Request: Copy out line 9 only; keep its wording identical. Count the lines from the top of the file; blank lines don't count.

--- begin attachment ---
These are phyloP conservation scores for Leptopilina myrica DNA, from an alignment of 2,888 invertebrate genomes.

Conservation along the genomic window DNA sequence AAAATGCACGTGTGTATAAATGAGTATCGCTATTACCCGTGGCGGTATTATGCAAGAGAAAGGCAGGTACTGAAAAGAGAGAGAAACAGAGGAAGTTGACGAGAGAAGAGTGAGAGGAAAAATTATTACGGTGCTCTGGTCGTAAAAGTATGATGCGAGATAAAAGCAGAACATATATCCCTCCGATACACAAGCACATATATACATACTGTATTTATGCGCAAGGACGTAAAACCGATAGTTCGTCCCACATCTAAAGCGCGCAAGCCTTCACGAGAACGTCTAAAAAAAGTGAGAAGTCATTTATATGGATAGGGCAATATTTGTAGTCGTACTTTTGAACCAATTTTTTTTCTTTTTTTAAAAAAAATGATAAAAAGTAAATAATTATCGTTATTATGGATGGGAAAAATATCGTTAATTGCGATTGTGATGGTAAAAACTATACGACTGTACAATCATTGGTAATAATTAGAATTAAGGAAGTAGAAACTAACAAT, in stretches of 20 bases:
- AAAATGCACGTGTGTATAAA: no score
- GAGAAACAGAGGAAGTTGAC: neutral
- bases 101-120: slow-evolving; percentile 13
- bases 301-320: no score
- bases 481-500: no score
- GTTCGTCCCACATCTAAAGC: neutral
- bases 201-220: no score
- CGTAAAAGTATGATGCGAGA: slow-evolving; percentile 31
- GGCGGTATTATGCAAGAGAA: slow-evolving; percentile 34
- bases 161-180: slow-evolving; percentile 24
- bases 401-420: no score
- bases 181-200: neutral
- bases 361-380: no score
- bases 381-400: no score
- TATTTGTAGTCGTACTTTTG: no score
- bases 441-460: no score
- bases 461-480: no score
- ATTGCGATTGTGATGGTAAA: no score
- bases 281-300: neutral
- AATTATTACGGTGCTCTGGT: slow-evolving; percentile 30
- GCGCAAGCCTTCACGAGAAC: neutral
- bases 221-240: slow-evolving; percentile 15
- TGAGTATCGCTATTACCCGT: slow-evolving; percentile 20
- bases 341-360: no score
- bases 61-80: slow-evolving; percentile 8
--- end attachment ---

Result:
- bases 201-220: no score